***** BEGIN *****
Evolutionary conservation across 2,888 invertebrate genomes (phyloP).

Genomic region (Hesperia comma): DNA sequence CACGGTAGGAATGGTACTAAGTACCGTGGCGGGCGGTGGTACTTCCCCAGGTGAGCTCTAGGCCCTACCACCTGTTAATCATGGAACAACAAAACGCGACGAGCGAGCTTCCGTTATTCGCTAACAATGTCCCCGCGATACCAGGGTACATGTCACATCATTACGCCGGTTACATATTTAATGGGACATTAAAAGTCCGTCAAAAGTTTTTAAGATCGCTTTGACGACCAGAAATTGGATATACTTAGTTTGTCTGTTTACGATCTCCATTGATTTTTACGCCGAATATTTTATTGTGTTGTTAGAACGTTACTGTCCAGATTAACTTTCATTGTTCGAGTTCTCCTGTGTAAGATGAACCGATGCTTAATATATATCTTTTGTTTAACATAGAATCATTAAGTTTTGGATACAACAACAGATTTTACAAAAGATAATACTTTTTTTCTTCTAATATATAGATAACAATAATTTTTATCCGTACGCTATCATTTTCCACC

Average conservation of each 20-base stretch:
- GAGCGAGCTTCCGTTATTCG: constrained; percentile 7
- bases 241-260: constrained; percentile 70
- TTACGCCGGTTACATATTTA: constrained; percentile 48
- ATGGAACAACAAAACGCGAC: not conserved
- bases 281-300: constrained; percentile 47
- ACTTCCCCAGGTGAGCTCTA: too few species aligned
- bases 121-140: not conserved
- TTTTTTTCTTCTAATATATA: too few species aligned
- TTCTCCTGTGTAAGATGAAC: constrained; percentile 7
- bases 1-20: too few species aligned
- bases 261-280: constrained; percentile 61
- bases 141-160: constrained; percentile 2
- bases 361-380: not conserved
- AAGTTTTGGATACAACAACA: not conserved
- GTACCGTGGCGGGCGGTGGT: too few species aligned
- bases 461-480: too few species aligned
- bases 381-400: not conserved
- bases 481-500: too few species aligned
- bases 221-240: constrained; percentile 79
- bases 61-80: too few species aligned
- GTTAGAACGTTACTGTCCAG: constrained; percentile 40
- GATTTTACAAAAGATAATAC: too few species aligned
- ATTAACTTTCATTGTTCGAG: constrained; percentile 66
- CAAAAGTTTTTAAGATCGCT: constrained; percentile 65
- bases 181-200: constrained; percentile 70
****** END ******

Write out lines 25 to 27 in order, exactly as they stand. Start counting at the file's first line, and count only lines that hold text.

- GATTTTACAAAAGATAATAC: too few species aligned
- ATTAACTTTCATTGTTCGAG: constrained; percentile 66
- CAAAAGTTTTTAAGATCGCT: constrained; percentile 65